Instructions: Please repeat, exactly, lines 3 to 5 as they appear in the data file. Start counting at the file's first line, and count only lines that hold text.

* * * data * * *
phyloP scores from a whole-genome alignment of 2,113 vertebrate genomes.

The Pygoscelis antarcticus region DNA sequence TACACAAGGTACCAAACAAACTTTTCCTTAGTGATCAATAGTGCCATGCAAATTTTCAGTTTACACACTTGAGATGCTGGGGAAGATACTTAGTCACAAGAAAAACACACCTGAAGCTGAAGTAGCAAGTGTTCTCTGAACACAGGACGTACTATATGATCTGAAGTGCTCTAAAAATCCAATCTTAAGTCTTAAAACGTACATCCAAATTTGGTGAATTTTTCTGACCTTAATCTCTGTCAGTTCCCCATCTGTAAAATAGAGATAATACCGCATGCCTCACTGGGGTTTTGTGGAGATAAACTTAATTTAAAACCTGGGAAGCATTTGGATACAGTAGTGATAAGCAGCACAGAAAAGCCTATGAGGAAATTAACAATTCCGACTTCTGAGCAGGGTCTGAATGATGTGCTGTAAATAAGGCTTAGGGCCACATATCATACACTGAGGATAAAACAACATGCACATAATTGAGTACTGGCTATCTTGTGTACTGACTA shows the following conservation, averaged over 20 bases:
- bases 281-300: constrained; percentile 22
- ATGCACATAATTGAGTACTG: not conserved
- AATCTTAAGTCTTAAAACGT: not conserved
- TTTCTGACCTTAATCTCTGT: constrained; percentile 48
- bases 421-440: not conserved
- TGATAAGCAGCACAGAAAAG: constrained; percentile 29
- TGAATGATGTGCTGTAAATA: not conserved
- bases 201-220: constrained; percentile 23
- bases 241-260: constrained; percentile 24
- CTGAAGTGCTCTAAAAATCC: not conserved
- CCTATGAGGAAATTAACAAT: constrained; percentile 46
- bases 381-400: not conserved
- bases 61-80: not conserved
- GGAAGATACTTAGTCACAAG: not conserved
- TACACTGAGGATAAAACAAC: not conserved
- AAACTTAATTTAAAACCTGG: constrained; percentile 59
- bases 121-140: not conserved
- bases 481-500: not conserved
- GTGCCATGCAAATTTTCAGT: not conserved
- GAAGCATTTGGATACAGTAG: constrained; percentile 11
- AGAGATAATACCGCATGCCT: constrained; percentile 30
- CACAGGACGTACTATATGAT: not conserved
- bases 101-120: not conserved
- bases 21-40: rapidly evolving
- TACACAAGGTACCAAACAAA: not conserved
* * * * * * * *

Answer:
- bases 281-300: constrained; percentile 22
- ATGCACATAATTGAGTACTG: not conserved
- AATCTTAAGTCTTAAAACGT: not conserved